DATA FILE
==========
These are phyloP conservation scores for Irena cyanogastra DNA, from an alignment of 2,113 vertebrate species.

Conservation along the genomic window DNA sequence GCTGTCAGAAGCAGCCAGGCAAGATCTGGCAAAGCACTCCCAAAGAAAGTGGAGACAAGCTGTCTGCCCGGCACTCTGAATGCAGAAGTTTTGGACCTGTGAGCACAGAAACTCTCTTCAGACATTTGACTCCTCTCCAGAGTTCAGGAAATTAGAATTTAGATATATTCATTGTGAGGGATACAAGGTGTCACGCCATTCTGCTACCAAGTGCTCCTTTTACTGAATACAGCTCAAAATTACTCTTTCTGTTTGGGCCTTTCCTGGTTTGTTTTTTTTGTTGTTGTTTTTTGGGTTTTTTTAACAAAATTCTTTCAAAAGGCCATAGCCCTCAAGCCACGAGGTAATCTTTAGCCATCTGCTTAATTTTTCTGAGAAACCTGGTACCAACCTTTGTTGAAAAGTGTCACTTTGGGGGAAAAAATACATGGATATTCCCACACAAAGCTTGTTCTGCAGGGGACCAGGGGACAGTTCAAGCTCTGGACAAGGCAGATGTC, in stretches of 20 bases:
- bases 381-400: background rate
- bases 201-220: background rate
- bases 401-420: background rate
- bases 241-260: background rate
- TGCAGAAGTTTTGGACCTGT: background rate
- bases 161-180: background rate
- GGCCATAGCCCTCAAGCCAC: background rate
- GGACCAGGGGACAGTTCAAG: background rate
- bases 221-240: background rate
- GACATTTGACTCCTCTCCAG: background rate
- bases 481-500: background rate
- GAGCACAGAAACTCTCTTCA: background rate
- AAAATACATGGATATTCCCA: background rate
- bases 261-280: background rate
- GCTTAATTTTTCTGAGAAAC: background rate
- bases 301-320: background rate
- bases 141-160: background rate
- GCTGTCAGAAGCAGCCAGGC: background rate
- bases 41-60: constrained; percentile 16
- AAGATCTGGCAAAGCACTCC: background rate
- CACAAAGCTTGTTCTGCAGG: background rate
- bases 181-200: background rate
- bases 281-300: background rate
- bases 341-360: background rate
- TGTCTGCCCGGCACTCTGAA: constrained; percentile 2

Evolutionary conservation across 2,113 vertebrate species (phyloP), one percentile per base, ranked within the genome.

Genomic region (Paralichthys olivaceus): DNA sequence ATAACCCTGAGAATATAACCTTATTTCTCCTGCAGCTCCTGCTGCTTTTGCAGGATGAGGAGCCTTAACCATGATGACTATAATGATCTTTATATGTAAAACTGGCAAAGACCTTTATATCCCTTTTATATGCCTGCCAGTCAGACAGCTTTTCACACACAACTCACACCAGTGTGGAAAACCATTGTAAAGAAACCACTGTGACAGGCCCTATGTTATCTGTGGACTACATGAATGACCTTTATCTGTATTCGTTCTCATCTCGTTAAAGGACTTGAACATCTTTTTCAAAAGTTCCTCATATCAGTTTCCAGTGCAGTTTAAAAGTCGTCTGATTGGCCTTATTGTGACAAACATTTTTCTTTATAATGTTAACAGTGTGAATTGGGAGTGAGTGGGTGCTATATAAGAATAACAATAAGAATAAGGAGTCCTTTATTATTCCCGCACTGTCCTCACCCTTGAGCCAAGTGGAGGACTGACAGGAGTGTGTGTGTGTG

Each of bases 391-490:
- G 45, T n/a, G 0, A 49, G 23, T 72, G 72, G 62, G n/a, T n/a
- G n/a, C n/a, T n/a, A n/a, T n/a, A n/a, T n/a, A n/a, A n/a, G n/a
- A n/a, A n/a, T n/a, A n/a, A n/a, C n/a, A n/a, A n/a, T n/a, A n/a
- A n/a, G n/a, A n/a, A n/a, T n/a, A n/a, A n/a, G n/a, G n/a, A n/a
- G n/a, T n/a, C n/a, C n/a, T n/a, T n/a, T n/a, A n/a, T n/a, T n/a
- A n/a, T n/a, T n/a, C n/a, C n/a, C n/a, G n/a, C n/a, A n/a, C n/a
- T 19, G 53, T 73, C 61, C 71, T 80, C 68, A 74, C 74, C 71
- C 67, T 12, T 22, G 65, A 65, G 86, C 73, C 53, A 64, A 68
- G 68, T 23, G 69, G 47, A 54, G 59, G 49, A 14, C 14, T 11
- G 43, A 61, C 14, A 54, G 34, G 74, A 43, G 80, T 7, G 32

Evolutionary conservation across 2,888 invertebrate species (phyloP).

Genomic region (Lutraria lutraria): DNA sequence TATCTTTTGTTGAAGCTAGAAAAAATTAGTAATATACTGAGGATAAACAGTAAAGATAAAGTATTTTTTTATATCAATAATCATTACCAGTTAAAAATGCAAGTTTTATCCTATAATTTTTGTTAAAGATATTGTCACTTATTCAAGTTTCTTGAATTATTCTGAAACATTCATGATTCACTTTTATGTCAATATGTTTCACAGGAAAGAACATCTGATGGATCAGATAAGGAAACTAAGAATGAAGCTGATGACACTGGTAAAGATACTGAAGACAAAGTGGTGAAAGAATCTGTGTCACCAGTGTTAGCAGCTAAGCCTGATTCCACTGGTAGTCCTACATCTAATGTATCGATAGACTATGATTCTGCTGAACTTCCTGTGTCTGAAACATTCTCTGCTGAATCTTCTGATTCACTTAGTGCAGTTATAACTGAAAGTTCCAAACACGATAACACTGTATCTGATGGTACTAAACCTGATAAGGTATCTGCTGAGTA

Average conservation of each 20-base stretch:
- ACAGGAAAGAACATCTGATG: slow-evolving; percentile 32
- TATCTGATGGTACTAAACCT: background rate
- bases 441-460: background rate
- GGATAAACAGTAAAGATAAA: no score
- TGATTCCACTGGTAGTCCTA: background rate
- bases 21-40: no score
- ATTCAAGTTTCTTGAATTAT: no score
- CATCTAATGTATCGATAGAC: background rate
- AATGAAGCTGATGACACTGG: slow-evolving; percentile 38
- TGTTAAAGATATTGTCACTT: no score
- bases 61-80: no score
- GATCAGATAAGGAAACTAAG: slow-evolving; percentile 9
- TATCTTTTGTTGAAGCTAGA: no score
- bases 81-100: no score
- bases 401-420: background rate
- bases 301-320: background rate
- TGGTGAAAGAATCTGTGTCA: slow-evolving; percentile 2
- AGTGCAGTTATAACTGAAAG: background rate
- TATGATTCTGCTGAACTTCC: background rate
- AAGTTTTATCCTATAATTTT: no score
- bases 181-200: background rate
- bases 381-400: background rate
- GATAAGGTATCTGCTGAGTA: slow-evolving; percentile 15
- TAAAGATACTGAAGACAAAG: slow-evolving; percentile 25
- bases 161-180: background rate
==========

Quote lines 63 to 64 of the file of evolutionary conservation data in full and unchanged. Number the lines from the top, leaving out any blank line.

- AAGTTTTATCCTATAATTTT: no score
- bases 181-200: background rate